“ The ultimate object of candidates for the highest theatrical honours is to be permanently fixed at one of the national theatres. But to get there requires qualities rarely united in one being, and to maintain themselves when there, a combination of circumstances beyond their control. Owing to the vast size of the theatres, and the enormous rent and expenses, the managers play a desperate game, and make a stupendous outlay to command success. Variety and novelty are the chief objects they keep in view, in order to attract and secure the heterogeneous class that can alone fill their theatres. For this purpose they engage three, if not four, companies of actors : a set for tragedy and comedy – - one for melodrame and pantomime -- a large operatic company and another for spectacle and ballets. To the regular actor and acting, this is fatal. If a prima donna become a favourite, there is a run on the piece, and the other three sets, or two of them at least, are, what is technically termed, 'shelved ;' that is, they are for forty, or fifty, or even a hundred nights, entirely withdrawn from the public notice, and from the practice of their art. In many instances they have been harassed by petty arts until they have thrown up their engagements in disgust
, and if they do not suffer in this way, they rust in an idleness that is equally injurious to them. This would not be the case if there was not a monopoly, because then these four kinds of companies would each find a theatre for itself, and the portion of the public who might still like to witness the species of drama it preferred, would have the advantage of doing so, and not be, as at present, debarred from it during the run of one particular piece.”
The actor suffers also in another way, which, regarding the stage as his profession, is not less grievous and intolerable.
“ The situation of the intellectual actor seems to be worse than ever. He shifts from theatre to theatre, and is associated, at the will of his manager, with horses and wild beasts. He is made to partake of the risk of the loss of the theatre where he is, though he has no share in the gains beyond his stipulated salary. He is the first to suffer ; and it now seems a common proceeding to declare half or almost no salaries at the end of the week, provided the houses have fallen off. The injustice of making him thus participate in the risk is so much the greater, as it is incurred for the most part upon a portion of the speculation in which he is in no way concerned. The manager ventures some thousands in a spectacle, and if it fails of effect, the regular actor immediately feels it in the reduction of his salary, or perhaps its total loss. He thus runs the risk of the three companies incorporated under one management, and the failure of the operatic, melodramatic, or pantomimic company involves him in ruin. Was he playing in a theatre specially devoted to his branch of the art, he would at all events incur only the risk of his own pursuit. It may be said that he participates in their success; but this, were it so, would be equally unjust to the others; and it is not the case, as at the utmost it only enables him to gain his stipulated salary.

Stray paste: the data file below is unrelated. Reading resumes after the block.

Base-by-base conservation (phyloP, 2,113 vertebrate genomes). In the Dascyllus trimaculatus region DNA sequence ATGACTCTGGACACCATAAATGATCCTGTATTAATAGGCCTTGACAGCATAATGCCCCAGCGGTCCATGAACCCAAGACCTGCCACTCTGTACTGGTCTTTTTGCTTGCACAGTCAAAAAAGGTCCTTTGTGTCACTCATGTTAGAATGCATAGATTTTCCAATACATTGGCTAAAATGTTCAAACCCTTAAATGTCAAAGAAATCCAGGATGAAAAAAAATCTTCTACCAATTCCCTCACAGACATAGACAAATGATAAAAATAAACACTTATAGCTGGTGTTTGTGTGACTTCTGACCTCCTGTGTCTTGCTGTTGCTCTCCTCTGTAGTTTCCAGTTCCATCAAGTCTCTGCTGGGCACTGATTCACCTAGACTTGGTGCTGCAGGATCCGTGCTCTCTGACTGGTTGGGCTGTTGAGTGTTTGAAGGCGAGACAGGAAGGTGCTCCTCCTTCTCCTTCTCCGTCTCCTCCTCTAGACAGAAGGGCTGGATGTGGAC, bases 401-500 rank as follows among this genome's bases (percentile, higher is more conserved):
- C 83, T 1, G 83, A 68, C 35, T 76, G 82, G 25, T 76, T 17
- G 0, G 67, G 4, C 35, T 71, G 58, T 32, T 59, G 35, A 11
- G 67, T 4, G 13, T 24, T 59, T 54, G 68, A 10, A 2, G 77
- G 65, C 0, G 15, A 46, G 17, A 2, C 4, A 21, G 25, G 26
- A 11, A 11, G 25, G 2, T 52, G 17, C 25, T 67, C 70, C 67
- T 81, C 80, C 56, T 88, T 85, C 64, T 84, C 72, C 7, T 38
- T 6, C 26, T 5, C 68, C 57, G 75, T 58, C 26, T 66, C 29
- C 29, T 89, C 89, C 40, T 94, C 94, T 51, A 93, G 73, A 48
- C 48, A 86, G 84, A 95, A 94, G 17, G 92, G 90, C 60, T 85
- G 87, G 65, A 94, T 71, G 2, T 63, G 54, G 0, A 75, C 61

“ All this is only one of the hydra heads of the monopoly. The patent theatres involve such a risk of capital, that capitalists avoid them, and their managers have latterly been mere speculators, with little or nothing to lose. Theatrical management has thus become a species of gambling, and the most honourable only pay when their receipts permit them. The patent theatres have thus virtually become share-theatres of the worst kind, for if they are ever so successful the actor only gets his salary; whereas, if they are the reverse, he loses every thing by the bankruptcy, or insolvency, of the lessee.”
Dramatists are equally affected by the monopoly, but the mischief lies deeper and works more extensive and enduring evils. By increasing the difficulties in the way of the higher class of writers, a premium is put upon inferior productions, and talent that is content to brook the indignity, or compelled by necessity to submit to it, is forced to pander to the meanest and most demoralising taste. We cannot deny ourselves the pleasure of extracting a touching, eloquent, and singularly beautiful description of the labour attending the production of a drama of the elevated order -- a de